Climate Change, Food Security, and Geopolitics

On Friday, the U.S. Department of Agriculture revised its forecasts for staple grain harvests. The news was not good. America’s worst drought since 1956 is now set to impose suffering on a much wider segment of the world’s poor. Even in good times, the world’s poorest devote a majority of their monthly budget to food. As the reserves of basic staples decline and prices begin to rise – as they did so remarkably in 2007-2008 – families face tougher choices about school fees, caloric intake, and other essential needs.

What do these recent development have to do with global climate change? Probably a great deal. Droughts have occurred since time immemorial, but the frequency and intensity of droughts is likely changing with global warming. Long-term climatological models – those that forecast out 50 years or more – indicate greater extremes of precipitation, both in terms of spatial pattern, and across years. This year’s drought in the U.S. is not at all the worst case scenario for global food security. Areas least able to cope with intense, widespread droughts are those most likely to see long-term transformations of their regional climates. South Asia, the Middle East, and Sub-Saharan Africa are forecast to become drier and more prone to debilitating droughts over the next decades. These regions have the fastest population growth rates in the world, and South Asia and Africa have few financial resources available to mitigate the effects of these droughts.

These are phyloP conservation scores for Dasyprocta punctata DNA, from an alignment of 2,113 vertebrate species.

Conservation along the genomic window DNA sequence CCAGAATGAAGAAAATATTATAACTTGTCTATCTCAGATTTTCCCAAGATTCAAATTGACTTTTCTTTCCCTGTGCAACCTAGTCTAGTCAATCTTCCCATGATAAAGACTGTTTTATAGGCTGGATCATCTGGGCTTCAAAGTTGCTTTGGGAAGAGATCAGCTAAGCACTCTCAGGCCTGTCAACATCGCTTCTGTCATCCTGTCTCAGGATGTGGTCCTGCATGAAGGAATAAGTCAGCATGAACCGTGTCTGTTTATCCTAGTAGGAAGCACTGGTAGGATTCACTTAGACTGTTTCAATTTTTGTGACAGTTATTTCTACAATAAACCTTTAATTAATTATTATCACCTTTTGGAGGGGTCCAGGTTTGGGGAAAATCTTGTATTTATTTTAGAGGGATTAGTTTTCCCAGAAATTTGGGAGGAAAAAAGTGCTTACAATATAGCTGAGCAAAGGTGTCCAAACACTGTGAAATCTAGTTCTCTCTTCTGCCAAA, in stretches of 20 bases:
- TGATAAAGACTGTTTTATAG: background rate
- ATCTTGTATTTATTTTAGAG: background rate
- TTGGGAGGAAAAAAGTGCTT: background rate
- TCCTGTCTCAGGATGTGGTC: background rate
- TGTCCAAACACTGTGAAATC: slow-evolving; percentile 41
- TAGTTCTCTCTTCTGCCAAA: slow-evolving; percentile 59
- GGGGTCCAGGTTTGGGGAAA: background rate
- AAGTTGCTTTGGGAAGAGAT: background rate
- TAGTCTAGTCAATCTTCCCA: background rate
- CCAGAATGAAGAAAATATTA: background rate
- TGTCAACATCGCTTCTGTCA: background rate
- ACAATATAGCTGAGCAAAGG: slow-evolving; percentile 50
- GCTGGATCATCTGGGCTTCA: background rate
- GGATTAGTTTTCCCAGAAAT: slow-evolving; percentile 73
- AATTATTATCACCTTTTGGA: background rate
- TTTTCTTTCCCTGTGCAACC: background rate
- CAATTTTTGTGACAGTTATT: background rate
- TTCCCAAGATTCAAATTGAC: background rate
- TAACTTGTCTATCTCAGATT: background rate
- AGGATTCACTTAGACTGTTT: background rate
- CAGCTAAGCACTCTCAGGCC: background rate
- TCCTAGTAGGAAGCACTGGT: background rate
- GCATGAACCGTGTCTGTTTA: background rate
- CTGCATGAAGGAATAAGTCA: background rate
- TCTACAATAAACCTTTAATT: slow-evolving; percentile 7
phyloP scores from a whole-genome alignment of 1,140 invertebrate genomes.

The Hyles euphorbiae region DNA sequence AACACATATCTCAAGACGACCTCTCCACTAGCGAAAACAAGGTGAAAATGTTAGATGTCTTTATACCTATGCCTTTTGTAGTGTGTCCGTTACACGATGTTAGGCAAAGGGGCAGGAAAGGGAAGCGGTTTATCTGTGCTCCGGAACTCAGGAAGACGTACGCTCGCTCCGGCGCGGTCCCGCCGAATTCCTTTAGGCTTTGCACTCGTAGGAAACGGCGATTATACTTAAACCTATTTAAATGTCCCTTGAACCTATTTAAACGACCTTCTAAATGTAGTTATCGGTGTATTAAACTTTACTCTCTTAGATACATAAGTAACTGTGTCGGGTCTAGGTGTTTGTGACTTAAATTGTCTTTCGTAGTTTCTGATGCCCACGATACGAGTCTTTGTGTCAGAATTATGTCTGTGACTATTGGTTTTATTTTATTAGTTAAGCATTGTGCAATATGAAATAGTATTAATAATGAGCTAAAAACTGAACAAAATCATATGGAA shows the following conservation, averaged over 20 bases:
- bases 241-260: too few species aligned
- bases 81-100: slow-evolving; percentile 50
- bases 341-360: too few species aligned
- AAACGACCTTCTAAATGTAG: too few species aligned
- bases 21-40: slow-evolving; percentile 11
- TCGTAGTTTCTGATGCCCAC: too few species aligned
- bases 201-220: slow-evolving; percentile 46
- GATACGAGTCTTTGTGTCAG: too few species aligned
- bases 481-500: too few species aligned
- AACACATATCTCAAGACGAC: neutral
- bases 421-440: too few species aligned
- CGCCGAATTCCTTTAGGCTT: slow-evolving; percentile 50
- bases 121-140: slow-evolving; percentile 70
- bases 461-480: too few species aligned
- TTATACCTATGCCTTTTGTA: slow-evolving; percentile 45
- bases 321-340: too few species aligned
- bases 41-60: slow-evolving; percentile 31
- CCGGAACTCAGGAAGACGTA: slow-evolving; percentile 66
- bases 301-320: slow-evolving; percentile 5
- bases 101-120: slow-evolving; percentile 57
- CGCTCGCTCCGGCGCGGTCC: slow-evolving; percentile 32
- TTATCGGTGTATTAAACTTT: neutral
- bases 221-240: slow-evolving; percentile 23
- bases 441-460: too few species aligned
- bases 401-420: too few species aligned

Countries like Mali, Chad, and Pakistan still have more than half of their population in agriculture. It is not realistic for these agrarian societies to abruptly shift to urbanized, industrialized economies and societies as a way of addressing new regional climates. Perhaps bio-technology will be of some help. Absent concerted action on global climate change, many of the world’s most fragile states are now staring at more frequent and intense droughts that will bring humanitarian crises and exacerbate other political tensions.

*** Did you like what you read here? You might be interested in the new book by this blog’s author, Failed States: Realities, Risks, and Responses.